Click on the image below to view the EWEB presentation PDF from the SHiNA General Meeting held on Oct 7, 2018.
Informative & Fun SHiNA Gatherings plus Elections
Upcoming Southwest Hills Neighborhood Association General Membership Meetings:
* Sunday, October 7th, 2:00-4:00pm
at Good Samaritan, 3500 Hilyard Street
– Picnic Feedback
– Election’s Slate
– Frank Lawson, EWEB General Manager will speak about the state of the utility, and discuss topics and projects EWEB is working on: Emergency Water Sites, Smart Meter Deployment, Cyber Security, Affordability & Climate Change.
– Alex Rahmlow, Fire Planning Coordinator, Western Lane District, OR Dept of Forestry will speak: Let’s be Firewise, to increase the chance of surviving a wildfire event for our homes & community.
* The SHiNA Board Seeks New Members:
The Southwest Hills Neighborhood Association (SHiNA) is seeking new members to join our volunteer board this fall to keep our neighborhood well-represented within the City. At-large board positions and SHiNA officers are up for election or re-election. Candidates will be put forward for ratification at the October General Membership Meeting. Elections will take place at the Annual November General Membership Meeting.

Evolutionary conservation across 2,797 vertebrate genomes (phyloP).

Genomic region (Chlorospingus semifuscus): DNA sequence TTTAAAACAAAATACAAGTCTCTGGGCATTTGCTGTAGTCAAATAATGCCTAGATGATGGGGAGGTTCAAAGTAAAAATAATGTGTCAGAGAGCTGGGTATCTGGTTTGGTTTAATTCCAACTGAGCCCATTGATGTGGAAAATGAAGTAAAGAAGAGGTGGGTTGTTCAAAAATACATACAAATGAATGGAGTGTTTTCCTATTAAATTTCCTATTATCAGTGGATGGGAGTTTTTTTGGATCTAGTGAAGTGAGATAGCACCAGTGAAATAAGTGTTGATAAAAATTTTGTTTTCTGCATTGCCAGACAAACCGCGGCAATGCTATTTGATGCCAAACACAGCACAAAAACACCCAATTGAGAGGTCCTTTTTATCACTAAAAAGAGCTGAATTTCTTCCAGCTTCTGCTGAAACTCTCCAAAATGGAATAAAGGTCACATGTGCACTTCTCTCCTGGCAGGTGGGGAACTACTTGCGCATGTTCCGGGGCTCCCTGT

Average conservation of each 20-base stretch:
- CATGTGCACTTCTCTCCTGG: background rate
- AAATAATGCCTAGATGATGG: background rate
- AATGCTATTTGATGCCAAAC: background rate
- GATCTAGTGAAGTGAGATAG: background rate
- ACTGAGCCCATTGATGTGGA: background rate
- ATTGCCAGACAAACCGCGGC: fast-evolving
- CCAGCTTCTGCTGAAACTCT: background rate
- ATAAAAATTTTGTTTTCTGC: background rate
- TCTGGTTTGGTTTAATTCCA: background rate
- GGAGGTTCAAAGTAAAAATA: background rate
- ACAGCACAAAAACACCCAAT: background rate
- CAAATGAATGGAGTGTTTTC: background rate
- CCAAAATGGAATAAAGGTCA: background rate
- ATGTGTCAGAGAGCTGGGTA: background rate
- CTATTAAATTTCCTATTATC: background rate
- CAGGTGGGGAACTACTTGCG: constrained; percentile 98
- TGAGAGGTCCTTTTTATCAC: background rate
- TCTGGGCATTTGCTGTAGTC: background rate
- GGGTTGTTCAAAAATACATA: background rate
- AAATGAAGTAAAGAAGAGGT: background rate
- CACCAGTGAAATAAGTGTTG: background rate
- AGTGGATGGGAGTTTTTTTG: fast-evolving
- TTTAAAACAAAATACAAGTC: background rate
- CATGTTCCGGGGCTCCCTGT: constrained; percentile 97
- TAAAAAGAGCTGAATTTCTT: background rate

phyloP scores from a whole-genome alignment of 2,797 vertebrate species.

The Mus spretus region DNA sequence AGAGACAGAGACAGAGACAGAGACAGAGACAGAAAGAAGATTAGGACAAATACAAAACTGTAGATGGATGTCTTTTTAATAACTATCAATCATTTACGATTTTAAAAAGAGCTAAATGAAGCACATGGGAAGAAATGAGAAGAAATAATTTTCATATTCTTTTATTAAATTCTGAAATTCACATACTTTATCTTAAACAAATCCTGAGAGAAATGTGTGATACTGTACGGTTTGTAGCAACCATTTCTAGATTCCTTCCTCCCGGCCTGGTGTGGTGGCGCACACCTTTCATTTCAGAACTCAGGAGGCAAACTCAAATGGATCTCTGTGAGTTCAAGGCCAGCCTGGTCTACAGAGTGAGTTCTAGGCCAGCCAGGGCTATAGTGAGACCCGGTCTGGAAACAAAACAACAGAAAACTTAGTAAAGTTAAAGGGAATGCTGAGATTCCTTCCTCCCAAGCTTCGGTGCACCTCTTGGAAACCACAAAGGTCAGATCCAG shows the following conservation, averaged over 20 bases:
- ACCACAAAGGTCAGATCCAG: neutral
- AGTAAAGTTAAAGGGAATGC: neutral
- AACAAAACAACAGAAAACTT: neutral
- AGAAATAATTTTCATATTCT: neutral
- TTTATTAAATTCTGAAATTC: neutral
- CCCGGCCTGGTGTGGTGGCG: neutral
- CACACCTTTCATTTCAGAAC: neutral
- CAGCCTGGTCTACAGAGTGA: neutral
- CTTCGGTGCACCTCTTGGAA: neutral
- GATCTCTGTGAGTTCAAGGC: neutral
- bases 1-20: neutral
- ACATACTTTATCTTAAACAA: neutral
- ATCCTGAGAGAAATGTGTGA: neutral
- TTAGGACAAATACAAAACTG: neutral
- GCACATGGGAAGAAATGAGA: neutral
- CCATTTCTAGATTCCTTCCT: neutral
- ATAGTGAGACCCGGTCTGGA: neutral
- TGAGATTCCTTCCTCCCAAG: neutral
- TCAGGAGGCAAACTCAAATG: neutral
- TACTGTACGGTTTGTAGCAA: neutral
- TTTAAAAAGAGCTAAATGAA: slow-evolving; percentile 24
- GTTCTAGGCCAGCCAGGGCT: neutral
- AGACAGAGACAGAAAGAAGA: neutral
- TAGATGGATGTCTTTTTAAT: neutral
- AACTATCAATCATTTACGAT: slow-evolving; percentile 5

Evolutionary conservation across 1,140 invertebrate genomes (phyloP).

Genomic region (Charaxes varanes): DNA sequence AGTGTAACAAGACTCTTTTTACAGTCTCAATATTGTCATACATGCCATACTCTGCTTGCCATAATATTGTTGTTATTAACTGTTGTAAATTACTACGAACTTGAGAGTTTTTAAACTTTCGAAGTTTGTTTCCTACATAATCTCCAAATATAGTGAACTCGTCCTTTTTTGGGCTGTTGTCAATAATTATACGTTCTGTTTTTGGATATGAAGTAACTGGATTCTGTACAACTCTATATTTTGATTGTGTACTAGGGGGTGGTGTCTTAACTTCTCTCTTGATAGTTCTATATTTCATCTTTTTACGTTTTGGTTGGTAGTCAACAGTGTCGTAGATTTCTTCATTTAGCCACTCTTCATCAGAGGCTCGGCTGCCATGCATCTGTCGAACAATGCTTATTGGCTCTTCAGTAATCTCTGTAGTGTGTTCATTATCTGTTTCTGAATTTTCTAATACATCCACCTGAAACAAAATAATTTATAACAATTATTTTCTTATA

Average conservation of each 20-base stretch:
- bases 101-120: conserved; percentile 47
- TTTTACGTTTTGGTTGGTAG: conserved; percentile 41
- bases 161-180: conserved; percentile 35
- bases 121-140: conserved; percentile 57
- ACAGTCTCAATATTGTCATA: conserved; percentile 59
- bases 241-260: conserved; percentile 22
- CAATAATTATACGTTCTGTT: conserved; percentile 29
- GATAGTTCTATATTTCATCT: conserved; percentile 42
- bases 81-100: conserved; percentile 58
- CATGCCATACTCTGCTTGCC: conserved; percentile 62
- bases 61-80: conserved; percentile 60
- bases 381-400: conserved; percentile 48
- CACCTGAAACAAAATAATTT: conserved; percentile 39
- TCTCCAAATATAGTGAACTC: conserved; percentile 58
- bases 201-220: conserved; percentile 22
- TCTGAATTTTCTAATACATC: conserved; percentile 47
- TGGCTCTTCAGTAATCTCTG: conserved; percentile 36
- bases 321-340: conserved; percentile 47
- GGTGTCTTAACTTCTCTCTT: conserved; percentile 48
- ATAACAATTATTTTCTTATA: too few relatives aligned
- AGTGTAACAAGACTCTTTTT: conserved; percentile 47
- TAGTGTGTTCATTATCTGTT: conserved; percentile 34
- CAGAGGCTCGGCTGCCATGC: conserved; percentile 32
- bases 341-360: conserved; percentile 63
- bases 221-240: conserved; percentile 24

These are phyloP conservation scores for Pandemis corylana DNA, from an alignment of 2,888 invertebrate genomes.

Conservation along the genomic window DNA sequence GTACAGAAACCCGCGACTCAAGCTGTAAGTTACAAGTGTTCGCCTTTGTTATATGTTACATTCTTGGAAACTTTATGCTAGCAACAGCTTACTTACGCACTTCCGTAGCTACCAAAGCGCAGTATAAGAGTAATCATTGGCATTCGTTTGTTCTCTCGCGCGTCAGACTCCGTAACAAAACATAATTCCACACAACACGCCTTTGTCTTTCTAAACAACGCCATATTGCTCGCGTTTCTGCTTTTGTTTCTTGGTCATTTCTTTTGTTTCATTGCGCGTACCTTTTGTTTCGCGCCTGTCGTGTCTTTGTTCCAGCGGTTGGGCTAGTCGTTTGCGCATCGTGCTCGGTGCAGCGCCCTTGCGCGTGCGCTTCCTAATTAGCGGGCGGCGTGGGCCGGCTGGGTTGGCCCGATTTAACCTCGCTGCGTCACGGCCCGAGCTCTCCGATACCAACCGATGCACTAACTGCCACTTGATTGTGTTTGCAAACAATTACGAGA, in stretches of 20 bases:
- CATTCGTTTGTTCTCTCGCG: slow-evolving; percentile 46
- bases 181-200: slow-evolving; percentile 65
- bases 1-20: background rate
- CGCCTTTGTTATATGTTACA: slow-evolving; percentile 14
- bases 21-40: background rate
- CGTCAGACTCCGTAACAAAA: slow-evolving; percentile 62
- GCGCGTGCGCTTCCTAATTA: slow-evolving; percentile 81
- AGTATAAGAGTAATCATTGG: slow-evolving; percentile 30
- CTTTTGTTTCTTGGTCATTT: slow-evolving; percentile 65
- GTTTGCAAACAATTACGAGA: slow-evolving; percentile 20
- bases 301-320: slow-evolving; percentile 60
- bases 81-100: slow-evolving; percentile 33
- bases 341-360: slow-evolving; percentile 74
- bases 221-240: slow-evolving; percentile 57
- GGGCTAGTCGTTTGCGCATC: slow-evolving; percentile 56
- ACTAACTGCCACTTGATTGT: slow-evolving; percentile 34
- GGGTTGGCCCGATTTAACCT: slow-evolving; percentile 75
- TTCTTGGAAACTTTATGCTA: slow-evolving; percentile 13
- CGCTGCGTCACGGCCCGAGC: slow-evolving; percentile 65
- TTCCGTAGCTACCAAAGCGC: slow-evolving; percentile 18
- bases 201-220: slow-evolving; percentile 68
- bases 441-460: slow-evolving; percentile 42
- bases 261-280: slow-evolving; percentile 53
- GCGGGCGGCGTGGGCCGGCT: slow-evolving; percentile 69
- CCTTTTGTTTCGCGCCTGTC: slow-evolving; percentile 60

The SHiNA board advocates on behalf of 3,689 neighborhood addresses and households. We work on housing, land use, traffic and wildlife issues, sustainability, park improvements, etc. We notify neighbors about proposed neighborhood development, city initiatives, policies and projects. We also convey our neighborhood needs to the City.
Please consider joining the SHiNA Board. We would like your input and assistance in forming the neighborhood area teams for our Emergency Preparedness efforts. A neighborhood association is an excellent way to partner with other neighbors, the City, and other organizations to develop solutions to shared problems. SHiNA is one of 23 neighborhood associations and is formally recognized by the City of Eugene.
The SHiNA Board has up to 10 members and meets every other month. There are also four informative General Meetings and an Annual Picnic with live entertainment, a fundraiser, the potluck picnic, a kid’s art table and community information tables. The term of service is one year with no term limits. Email the SHiNA Board if you would like more information about serving on the board: email@example.com
* Sunday, November 4th, 2:00-4:00pm
at Wayne Morse Family Farm, 595 Crest Drive
– SHiNA Board Elections
– Pacific Northwest Mushroom & Toadstool slideshow presentation
from former LCC mycology instructor Ralph McDonald. Oregon is home to hundreds of species of edible mushrooms, several psychoactive species and to four dangerously poisonous species. Bring your mushroom questions and samples that you’d like identified.